OK, I can believe that it’s been 25 years of SXSW music and 20 years for its film Ffestival, but 20 for the Interactive component as well? Damn! It’s a long way from the advent of CD-ROMs to Twitter and Foursquare, and the formal attendance for Interactive has ballooned from 4,000 to 25,000 in the last decade alone. Would you believe that the interactive conference had more than 800 panels? I personally found more solace in the film fest, where the 24 Beats Per Second category premiered several worthwhile music documentaries including Muscle Shoals, 20 Feet From Stardom, A Band Called Death and Bayou Maharajah: The Tragic Genius Of James Booker.
Muscle Shoals illuminates the role of producer Rick Hall and his FAME Studios, which in turn begat the Swampers, a group of white Southern musicians who played on classic soul tracks by Aretha Franklin, Wilson Pickett, Percy Sledge and many others. Much like the Funk Brothers in Detroit and the Wrecking Crew in L.A., the Swampers—from the little town of Muscle Shoals, Ala.—played on umpteen radio hits during the 1960s and 1970s. Hell, the Swampers even toured as part of Steve Winwood’s band Traffic, but were best known for being world-class studio guys. This is history, people!
A Band Called Death is a heartwarming tale about an obscure Detroit group from the 1970s comprised of the three Hackney brothers—black, religious and playing unconventional, uncompromising proto-punk/black rock that had remained obscure until a recent Death revival and reunion, mostly spurred by geeky record collectors and Drag City’s release of the band’s original 1974 demos. Check out those killer recordings!
The Tragic Genius Of James Booker speaks for itself. A brilliant, erratic New Orleans musician of the highest order, James Booker was the best drug-addicted, one-eyed, homosexual piano player to ever come out of the Crescent City. Testimonials from Dr. John, Allen Toussaint and even Harry Connick Jr. will convince you, if the extended footage of Booker playing like a goddamned Black Liberace doesn’t grab you first.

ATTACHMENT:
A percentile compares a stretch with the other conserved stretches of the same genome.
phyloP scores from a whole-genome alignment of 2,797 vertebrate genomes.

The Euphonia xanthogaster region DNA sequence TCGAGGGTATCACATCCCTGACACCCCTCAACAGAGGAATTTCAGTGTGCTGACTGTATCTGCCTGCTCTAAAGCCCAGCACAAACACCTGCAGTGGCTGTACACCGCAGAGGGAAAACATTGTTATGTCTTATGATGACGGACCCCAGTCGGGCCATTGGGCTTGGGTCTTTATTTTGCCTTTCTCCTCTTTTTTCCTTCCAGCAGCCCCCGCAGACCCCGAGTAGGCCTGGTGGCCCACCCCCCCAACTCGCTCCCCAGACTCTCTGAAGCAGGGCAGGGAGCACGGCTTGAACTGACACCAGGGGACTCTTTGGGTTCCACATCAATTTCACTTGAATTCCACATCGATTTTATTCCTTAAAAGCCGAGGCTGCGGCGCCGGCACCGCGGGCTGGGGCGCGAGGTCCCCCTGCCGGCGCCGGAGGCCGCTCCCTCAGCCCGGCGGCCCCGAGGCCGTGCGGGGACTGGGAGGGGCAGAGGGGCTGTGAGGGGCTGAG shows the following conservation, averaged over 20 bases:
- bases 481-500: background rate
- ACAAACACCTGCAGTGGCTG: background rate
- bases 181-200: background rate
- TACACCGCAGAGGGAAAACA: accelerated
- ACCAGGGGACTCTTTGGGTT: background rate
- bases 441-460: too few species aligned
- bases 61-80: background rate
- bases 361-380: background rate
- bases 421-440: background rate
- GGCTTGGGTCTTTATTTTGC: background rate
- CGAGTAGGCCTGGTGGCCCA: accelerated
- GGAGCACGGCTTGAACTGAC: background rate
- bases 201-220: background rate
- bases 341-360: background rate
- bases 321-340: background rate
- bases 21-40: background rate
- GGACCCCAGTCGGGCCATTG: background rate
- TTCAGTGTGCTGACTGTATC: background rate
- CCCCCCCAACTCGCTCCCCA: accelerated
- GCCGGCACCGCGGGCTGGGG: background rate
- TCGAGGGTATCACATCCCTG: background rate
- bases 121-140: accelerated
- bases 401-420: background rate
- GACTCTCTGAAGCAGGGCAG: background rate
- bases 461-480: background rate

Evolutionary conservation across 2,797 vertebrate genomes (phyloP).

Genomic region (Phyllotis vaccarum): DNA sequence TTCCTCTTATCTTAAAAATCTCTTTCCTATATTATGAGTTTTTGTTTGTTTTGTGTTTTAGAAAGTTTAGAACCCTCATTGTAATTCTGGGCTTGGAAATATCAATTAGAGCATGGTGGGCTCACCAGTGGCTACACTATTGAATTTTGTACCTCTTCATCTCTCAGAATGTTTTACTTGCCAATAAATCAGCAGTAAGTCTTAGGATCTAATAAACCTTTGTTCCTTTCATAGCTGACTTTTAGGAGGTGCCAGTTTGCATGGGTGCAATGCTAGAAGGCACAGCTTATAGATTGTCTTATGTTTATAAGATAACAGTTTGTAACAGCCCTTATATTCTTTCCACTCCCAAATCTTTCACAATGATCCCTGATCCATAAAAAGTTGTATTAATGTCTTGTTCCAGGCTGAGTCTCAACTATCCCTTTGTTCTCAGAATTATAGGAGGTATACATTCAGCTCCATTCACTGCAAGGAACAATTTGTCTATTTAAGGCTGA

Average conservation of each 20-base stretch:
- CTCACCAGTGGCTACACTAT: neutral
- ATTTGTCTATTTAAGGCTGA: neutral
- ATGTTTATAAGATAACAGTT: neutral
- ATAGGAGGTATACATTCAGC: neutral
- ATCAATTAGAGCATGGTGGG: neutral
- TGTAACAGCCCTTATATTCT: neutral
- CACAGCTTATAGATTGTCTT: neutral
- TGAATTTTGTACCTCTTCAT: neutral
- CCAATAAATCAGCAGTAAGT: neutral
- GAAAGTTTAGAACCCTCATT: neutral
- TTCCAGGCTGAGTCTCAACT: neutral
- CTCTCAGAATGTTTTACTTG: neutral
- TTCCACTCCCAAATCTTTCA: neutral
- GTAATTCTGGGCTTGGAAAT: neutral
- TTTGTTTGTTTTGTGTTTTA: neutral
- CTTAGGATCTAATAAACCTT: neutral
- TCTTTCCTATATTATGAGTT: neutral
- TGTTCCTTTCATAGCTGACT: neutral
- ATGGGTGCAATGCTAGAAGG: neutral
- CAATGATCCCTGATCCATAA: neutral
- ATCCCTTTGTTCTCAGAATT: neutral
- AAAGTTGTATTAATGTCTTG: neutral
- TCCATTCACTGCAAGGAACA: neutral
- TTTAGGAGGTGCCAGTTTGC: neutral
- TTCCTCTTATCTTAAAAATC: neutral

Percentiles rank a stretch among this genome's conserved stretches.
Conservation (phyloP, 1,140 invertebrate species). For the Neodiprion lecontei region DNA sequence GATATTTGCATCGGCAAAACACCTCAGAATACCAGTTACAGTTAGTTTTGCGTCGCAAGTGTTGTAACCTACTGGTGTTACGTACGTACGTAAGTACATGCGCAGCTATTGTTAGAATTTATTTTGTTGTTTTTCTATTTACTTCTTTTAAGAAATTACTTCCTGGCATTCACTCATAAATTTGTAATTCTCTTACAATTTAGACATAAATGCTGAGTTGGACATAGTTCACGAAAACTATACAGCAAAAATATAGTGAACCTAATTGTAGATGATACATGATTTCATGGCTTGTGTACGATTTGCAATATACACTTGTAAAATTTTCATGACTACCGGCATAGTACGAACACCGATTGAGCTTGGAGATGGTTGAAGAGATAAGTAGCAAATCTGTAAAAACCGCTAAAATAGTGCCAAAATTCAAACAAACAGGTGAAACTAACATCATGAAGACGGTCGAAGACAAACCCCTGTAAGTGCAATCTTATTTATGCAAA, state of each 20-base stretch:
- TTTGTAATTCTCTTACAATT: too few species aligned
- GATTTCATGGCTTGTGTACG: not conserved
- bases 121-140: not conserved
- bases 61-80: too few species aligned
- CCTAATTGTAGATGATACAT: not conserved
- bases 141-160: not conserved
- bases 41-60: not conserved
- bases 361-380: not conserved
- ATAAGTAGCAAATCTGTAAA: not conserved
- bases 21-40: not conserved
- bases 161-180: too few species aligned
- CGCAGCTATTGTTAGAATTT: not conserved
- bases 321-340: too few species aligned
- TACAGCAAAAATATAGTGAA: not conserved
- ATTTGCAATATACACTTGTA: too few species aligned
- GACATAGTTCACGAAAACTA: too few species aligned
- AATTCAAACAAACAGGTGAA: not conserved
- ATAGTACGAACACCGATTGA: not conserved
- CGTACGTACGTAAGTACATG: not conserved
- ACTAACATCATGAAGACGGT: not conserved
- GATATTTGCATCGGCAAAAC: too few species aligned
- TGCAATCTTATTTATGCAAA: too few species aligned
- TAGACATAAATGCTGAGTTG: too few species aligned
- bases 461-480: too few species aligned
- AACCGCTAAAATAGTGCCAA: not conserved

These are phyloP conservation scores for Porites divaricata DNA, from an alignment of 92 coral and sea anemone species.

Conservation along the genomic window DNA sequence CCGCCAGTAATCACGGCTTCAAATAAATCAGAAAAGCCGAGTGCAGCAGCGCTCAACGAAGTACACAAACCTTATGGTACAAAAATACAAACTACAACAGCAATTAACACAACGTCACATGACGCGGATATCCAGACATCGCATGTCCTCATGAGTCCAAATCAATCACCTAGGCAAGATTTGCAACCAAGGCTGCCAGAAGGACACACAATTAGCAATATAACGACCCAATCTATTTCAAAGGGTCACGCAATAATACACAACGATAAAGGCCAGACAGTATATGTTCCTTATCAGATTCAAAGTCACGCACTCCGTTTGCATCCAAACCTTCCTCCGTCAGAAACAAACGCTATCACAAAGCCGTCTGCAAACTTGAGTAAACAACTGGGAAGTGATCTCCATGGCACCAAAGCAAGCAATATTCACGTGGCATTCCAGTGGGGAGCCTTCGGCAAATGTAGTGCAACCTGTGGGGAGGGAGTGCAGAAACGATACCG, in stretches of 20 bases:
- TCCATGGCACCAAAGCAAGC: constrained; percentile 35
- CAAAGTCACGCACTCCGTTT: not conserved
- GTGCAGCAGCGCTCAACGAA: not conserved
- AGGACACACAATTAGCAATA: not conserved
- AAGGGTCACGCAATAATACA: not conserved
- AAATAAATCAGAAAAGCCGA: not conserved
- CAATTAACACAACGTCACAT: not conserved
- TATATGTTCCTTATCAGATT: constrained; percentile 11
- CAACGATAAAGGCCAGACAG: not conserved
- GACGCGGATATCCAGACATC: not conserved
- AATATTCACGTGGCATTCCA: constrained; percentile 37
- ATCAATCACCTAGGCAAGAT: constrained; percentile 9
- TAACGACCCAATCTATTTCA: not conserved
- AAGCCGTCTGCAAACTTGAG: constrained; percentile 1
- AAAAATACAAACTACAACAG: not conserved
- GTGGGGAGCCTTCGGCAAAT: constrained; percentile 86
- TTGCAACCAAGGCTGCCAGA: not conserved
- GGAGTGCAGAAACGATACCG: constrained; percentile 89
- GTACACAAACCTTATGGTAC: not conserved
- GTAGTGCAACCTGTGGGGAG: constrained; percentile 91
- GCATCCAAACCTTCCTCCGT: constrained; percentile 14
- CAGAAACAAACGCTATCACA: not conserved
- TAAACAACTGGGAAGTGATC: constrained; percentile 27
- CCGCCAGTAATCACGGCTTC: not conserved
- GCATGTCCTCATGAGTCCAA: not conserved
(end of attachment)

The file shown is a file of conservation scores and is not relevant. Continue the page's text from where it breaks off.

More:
Ironically, I found the most inspiration from Good Vibrations, a dramatic film depicting the ups and downs of a real-life character, Terri Hooley. Hooley was a rough-and-tumble music fanatic in Ireland who opened a freaking record store in strife-ridden 1970s Belfast. When kids started coming in asking for the punk records they heard on John Peel’s radio show, Hooley was quickly reborn, releasing the first punk singles in Ireland (including the Outcasts and the Undertones) on his Good Vibrations label. Discovered by the likes of Peel and then Seymour Stein and Sire Records, Hooley did well for the punk community but not always himself. Don’t miss the big benefit concert scene where Hooley’s character (played by Richard Dormer) comes out to lead the hall full of punks in a rousing, beer-drinking version of Sonny Bono’s 1965 solo single, “Laugh At Me.” Although unrecognized at the time, Bono’s contrived, Dylan-esque song of counterculture alienation had somehow been transformed into a true punk anthem, and has remained so ever since—check out the brooding, bruising version on Mott The Hoople’s first LP if you don’t believe me. Or Terri Hooley.